Restoring the original center-sump oil pan was no easy task, but it turned out great.
This is the core engine I started with. I initially thought that I’d be able to obtain a new pan, but was forced to save the original.
The original dipstick tube assembly was rivited to the pan. I cut off the rivets, restored the tube assembly and installed using a gasket from the Egge kit and three 10×32 stainless steel button-head screws and stainless nyloc nuts.
The pan was test-fitted for bolt hole alignment and front and rear seal alignment.
The oil pan was secured with stainless steel SHCS (socket head cap screws) from Totally Stainless. All exterior fasteners (with the exception of the head bolts) were provided in packaged kit form from Totally Stainless.
Totally Stainless offers a complete flathead fastener system, in stainless steel, with choices of hex head, SHCS and button head.
The Egge-supplied gasket set is very complete.
The very complete Egge gasket kit included two pan rail gaskets and the rear main seal set. The lower rear main seal (square-profile flexible braided rope) was fitted to the pan’s rear main seal groove and trimmed at each end, leaving about 0.025” exposed above the pan rail surface. The rail gaskets required slight trimming. The front of each gasket was notched to capture the front rubber crank seal, and the rear of each gasket was trimmed to clear the rear main seal ends.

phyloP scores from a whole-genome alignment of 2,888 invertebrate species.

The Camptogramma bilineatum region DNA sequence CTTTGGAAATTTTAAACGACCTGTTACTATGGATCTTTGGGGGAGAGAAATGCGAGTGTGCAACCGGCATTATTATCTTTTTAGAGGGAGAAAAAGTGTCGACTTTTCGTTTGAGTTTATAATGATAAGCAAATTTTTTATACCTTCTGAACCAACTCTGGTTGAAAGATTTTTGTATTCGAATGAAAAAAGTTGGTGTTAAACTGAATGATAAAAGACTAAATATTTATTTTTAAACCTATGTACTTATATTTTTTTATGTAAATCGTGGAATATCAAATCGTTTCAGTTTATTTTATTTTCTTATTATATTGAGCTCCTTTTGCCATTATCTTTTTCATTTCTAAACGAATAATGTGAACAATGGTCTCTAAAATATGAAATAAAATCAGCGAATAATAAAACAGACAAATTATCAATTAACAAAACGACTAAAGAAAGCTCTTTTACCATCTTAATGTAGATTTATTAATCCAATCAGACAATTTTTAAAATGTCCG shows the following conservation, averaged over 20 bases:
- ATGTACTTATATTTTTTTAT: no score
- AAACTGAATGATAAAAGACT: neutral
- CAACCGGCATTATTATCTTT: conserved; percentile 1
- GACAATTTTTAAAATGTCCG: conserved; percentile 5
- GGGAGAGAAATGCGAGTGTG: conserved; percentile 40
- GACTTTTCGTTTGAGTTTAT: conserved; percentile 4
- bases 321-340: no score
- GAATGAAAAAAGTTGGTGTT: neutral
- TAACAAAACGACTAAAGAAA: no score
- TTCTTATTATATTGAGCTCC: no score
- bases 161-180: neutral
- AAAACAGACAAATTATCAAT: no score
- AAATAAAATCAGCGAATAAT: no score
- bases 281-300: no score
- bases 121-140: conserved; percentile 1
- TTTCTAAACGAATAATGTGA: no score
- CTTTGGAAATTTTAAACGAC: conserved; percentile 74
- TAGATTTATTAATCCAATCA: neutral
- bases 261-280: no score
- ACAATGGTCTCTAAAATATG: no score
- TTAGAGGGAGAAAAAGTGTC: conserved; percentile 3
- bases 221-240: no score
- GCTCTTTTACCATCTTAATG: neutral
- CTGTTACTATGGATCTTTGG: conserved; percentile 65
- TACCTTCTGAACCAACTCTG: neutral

The rail gaskets were positioned, temporarily using several 5/16×18 studs for location purpose. A small dab of RTV was applied at each end of the rail gaskets (both sides). The pan was then lowered onto the studs. Once the pan was seated, I installed the Totally Stainless oil pan bolts (stainless steel socket head cap screws and flat washers), removing studs as I progressed. I initially tightened all cap screws to a value of 60 in-lbs. This is sufficient to seat the pan and to allow the RTV to spread and cure. Once the RTV has fully cured, I’ll re-torque the screws to a value of 12 ft-lbs (spec calls for 10-15 ft-lbs).
The Edelbrock aluminum cylinder heads (P/N 1115) are beautifully cast and CNC machined (I suspect much more precisely machined than Ford’s original cast iron pieces). Absolutely no modifications were needed to these heads. They were truly ready-to-bolt-on examples.
The block decks were carefully cleaned to remove any residual oil from the deck surfaces.
Instead of using OE type copper head gaskets, I chose Best Gasket’s large-bore composite gaskets to accommodate my +0.125″ bore size.